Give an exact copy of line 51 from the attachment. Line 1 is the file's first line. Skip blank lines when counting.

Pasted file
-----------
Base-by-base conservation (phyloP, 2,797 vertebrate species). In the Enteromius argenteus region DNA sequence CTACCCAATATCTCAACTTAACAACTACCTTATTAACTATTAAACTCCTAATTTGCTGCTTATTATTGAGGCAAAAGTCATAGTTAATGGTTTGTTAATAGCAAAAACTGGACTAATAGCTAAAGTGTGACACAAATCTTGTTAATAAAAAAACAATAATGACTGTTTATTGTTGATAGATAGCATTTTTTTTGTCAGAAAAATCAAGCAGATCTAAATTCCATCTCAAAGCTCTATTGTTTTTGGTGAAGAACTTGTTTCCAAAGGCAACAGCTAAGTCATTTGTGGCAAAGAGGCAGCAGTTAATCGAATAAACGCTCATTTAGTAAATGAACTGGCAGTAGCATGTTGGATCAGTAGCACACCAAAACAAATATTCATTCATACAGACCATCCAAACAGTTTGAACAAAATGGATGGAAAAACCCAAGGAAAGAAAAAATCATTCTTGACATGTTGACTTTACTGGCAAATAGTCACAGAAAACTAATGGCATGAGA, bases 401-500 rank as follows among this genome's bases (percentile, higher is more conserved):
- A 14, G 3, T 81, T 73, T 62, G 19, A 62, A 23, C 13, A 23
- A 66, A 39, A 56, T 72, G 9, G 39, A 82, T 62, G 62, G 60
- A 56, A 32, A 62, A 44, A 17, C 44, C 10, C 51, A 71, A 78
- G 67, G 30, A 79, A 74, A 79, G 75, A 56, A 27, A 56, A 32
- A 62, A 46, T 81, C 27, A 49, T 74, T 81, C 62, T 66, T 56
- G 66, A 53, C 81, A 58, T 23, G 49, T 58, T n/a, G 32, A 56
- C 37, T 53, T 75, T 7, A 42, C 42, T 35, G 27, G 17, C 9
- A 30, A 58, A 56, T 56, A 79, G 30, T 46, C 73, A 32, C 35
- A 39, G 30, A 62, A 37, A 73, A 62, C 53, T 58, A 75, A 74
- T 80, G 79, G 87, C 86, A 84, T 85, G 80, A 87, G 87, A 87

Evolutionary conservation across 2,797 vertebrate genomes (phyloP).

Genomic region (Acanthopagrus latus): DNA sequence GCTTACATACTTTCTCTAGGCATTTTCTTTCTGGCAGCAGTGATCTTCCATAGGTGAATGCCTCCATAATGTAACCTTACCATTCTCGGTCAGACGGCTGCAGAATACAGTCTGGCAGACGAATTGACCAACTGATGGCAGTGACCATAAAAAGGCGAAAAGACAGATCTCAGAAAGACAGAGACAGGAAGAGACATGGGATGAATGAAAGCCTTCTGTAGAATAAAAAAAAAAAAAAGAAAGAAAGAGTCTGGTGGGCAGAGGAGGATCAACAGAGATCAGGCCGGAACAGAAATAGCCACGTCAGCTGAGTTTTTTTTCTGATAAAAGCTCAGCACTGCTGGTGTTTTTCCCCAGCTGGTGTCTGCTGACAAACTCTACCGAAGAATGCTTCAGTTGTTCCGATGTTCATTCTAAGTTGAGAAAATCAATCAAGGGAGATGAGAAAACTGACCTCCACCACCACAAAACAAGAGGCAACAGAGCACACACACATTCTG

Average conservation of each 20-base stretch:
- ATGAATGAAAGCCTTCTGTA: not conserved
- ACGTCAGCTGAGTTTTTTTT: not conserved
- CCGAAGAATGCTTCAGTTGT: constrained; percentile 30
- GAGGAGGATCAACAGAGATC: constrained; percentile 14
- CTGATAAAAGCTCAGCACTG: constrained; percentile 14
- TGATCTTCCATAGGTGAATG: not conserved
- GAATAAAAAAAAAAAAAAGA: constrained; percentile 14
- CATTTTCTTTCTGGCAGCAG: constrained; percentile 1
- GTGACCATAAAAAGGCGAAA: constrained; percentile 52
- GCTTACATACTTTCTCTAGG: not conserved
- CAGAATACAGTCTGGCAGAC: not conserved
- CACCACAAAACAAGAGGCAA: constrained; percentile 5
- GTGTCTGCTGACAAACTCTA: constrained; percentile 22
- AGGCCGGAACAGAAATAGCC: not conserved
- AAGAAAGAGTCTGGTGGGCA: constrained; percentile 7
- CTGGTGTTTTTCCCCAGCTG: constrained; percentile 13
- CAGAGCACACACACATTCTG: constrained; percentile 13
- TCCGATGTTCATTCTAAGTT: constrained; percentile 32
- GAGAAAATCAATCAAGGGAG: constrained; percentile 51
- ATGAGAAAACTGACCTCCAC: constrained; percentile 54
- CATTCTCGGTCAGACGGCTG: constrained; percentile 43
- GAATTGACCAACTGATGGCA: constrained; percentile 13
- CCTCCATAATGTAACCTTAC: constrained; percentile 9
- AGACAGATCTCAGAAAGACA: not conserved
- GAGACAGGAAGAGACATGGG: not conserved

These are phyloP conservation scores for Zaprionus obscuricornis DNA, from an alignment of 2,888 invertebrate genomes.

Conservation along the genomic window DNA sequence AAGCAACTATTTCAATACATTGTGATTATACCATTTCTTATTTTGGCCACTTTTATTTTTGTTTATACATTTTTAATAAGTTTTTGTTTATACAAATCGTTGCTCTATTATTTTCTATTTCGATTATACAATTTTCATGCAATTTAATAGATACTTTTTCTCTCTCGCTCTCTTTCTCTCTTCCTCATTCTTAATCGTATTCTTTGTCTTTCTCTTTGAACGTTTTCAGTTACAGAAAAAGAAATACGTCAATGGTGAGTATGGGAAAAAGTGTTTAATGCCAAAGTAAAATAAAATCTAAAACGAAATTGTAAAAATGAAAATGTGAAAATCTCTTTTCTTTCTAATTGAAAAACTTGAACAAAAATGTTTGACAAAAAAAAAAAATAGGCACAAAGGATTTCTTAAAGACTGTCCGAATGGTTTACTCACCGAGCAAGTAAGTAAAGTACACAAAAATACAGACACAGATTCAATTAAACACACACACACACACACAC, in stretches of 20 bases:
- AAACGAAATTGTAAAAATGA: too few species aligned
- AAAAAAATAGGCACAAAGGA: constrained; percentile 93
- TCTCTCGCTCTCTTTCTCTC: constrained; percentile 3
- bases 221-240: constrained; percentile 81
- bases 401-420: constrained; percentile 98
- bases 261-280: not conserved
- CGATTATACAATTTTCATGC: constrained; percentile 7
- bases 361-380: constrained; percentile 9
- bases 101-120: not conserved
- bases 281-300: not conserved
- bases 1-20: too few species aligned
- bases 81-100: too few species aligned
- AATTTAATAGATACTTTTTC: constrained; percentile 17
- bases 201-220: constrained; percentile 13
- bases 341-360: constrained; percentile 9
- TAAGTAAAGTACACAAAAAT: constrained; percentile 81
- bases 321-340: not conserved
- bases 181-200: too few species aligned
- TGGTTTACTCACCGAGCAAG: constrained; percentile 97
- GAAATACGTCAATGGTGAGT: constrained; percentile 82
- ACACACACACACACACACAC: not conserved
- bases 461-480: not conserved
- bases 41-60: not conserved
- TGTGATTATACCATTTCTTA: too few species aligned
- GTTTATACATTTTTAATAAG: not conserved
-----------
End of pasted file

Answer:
- bases 281-300: not conserved